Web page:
India, China to complete disengagement in Gogra-Hotsprings in Ladakh by Sep 12: MEA
The Ministry of External Affairs (MEA) on Friday said that India and China will complete the disengagement process in the Gogra-Hotsprings area in eastern Ladakh by September 12.
“The sixteenth round of talks between the Corps Commanders of India and China was held at Chushul Moldo Meeting Point on 17 July 2022. Since then, the two sides had maintained regular contact to build on the progress achieved during the talks to resolve the relevant issues along the LAC in the Western Sector of India-China border areas,” the MEA said in its statement.
“As a result, both sides have now agreed on disengagement in the area of Gogra-Hot Springs (PP-15). As per the agreement, the disengagement process in this area started on September 8 at 0830 hrs and will be completed by 12 September 2022. The two sides have agreed to cease forward deployments in this area in a phased. coordinated and verified manner, resulting in the return of the troops of both sides to their respective areas,” the statement read.
Taking talks forward
The response from the ministry came a day after the Indian and Chinese armies announced that they have begun to disengage from the Gogra-Hotsprings Patrolling Point 15, where the two sides have been locked in a standoff for over two years. India and China have also agreed to take the talks forward and resolve remaining issues and restore peace and tranquility along LAC, the MEA added.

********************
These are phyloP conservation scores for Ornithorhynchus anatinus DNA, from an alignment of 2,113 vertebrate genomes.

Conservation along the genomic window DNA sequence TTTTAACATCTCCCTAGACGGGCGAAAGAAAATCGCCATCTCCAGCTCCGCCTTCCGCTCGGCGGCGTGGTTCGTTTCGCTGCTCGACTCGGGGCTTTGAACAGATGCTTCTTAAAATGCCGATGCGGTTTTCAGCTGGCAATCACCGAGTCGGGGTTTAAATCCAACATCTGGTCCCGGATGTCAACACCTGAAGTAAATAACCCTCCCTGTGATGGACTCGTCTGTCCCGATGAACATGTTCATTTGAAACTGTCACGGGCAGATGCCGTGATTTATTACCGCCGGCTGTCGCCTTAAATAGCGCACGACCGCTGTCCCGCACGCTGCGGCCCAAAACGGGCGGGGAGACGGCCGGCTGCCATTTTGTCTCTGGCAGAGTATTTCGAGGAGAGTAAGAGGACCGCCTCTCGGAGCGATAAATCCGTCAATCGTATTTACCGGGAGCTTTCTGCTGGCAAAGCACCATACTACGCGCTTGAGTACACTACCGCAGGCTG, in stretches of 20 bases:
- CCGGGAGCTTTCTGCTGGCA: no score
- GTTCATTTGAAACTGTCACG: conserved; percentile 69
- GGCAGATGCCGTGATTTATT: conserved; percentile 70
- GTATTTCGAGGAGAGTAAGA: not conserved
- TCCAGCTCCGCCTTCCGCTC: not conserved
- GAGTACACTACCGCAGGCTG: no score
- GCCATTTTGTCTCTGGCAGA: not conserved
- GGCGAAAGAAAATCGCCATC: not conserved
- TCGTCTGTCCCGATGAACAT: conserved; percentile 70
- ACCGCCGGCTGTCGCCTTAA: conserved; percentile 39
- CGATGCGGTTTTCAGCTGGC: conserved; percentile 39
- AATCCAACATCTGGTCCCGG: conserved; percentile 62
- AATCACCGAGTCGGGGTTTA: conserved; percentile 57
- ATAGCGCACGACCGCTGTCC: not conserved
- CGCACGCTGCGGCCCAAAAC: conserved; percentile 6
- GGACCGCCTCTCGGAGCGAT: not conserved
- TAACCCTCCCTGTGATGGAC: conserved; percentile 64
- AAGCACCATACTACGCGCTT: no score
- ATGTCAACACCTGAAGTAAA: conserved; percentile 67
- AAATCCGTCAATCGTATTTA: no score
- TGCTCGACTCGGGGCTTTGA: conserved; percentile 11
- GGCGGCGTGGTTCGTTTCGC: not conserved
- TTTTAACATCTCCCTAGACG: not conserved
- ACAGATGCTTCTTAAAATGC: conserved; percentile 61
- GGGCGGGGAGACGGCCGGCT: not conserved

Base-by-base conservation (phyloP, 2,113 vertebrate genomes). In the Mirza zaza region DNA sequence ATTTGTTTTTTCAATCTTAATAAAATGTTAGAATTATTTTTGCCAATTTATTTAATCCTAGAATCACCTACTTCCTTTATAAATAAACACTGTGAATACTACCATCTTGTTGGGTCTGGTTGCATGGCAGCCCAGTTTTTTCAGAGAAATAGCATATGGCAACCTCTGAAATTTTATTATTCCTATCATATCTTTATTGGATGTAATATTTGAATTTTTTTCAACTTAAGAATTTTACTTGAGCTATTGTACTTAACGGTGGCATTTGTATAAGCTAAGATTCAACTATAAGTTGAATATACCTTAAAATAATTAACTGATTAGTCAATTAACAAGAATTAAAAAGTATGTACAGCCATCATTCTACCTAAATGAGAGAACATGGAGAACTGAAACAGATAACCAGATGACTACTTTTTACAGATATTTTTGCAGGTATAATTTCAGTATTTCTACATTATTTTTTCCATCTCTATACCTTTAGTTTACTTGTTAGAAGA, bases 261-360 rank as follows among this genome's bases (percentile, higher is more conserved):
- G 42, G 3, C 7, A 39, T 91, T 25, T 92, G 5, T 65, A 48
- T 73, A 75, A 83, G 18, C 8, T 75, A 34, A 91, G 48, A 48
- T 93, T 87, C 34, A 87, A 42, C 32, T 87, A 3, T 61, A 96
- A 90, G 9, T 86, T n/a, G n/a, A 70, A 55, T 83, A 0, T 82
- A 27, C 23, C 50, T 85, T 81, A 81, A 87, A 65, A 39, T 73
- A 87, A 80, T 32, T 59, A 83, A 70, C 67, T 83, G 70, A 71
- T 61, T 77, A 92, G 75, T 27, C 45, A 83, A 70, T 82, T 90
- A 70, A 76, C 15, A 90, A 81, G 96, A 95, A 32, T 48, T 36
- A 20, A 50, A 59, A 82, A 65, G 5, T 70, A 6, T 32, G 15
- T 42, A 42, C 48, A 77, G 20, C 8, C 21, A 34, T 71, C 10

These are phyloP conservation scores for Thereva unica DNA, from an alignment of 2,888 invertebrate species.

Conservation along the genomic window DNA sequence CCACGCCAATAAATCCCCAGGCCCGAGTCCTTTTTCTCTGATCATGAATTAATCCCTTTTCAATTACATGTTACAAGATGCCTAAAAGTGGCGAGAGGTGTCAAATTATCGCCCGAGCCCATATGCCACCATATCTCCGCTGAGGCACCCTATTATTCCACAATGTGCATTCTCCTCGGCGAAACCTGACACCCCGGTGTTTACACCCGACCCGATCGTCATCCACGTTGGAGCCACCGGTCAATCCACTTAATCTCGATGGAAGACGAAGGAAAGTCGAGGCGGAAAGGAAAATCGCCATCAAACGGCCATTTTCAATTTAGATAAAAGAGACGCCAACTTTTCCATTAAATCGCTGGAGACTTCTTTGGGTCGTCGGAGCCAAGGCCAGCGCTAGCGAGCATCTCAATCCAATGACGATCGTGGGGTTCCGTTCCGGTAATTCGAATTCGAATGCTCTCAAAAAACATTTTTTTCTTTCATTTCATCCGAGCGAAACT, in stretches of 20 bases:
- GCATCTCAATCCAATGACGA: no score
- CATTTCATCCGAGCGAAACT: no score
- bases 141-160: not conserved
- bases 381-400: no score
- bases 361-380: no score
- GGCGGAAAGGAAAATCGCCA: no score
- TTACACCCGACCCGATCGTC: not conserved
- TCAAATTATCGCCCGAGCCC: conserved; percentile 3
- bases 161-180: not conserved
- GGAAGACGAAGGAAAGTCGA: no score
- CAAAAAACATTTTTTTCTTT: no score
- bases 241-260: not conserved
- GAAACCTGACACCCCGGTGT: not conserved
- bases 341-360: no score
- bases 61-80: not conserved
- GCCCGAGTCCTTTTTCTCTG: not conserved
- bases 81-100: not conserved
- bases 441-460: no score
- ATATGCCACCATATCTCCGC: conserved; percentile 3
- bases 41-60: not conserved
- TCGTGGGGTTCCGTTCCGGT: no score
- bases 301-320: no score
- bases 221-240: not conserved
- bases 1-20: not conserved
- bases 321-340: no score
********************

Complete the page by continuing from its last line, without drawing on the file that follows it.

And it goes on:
— Arindam Bagchi (@MEAIndia) September 9, 2022
“It has been agreed that all temporary structures and other allied infrastructure created in the area by both sides will be dismantled and mutually verified. The landforms in the area will be restored to the pre-standoff period by both sides,” External Affairs Ministry spokesman Arindam Bagchi said in response to queries on the issue.
No unilateral change in status quo
The MEA also said that the agreement ensures the LAC in this area will be strictly observed and respected by both sides, and that there will be no unilateral change in status quo.
Though there have been breakthroughs on both Galwan Valley and the banks of Pangong Lake further south in Ladakh, Chinese soldiers are still believed to hold large swathes of Indian territory to the north in the Depsang plains, a NDTV report said.
The disengagement in Pangong Lake area had taken place in February last year while the withdrawal of troops and equipment in Patrolling Point 17 (A) in Gogra took place in August last year.
The development comes ahead of Prime Minister Narendra Modi’s Uzbekistan visit for the Shanghai Cooperation Organisation, or SCO, summit. Chinese President Xi Jinping will also attend the two-day SCO Summit, where PM Modi is going.